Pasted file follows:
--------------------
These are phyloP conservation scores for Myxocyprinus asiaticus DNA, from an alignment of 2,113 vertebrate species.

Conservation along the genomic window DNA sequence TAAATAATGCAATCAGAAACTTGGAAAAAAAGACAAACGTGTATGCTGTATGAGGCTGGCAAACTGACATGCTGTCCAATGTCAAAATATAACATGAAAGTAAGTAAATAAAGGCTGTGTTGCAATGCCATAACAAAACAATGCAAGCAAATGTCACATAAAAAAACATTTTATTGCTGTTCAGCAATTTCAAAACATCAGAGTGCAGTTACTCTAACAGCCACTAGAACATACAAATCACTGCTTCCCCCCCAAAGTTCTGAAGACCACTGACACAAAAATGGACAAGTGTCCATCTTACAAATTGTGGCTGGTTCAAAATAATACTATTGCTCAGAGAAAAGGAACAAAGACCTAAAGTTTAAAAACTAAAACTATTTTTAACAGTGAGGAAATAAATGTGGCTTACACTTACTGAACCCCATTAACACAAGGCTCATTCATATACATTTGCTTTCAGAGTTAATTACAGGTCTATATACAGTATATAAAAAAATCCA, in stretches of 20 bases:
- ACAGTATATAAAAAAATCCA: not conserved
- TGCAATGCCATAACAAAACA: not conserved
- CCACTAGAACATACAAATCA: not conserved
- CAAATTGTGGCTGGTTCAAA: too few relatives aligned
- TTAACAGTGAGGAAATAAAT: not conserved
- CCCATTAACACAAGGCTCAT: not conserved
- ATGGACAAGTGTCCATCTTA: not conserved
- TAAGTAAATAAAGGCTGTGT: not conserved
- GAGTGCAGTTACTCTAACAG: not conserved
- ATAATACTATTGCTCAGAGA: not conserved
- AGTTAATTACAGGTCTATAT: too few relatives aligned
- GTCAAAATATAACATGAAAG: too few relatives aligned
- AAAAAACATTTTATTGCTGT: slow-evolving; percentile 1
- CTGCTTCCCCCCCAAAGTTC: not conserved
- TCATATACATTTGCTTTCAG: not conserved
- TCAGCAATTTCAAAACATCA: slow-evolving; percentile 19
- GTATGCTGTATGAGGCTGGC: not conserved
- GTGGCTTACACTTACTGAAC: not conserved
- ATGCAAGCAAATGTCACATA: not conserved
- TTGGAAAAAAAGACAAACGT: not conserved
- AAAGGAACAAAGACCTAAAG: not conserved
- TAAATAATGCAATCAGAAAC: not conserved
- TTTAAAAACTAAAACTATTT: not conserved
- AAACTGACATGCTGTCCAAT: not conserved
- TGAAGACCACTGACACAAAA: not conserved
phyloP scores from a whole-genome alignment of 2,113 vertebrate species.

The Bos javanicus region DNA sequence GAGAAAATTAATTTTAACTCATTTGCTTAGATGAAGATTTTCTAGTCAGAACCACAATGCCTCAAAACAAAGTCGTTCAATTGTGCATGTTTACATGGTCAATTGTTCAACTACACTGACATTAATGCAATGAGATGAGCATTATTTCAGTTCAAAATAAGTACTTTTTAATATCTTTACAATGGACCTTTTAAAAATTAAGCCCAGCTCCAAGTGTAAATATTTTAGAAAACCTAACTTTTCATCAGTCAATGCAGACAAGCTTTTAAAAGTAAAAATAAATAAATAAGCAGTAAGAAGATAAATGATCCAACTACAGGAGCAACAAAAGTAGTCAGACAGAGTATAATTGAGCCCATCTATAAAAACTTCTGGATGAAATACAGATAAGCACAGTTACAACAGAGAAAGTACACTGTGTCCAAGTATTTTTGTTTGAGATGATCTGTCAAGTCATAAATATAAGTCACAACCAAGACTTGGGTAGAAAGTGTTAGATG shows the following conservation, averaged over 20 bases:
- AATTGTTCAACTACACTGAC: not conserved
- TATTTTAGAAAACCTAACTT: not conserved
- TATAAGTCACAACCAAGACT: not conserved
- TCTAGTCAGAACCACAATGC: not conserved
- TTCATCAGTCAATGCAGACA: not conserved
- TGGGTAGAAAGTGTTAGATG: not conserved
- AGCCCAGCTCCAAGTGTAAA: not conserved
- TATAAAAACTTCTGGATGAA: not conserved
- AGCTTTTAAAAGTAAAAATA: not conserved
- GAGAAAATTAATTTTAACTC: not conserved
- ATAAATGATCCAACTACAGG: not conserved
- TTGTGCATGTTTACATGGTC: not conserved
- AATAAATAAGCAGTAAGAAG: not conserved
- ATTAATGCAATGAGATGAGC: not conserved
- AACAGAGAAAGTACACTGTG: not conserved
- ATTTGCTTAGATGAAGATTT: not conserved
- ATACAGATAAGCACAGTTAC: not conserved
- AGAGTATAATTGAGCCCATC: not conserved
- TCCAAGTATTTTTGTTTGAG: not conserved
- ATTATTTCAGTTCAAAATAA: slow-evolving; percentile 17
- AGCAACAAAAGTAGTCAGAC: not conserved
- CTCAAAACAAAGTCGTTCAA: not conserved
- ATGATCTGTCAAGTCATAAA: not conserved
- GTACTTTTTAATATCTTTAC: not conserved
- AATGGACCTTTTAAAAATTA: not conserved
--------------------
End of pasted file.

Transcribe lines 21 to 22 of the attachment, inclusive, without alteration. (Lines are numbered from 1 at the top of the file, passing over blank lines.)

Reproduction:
- ATGCAAGCAAATGTCACATA: not conserved
- TTGGAAAAAAAGACAAACGT: not conserved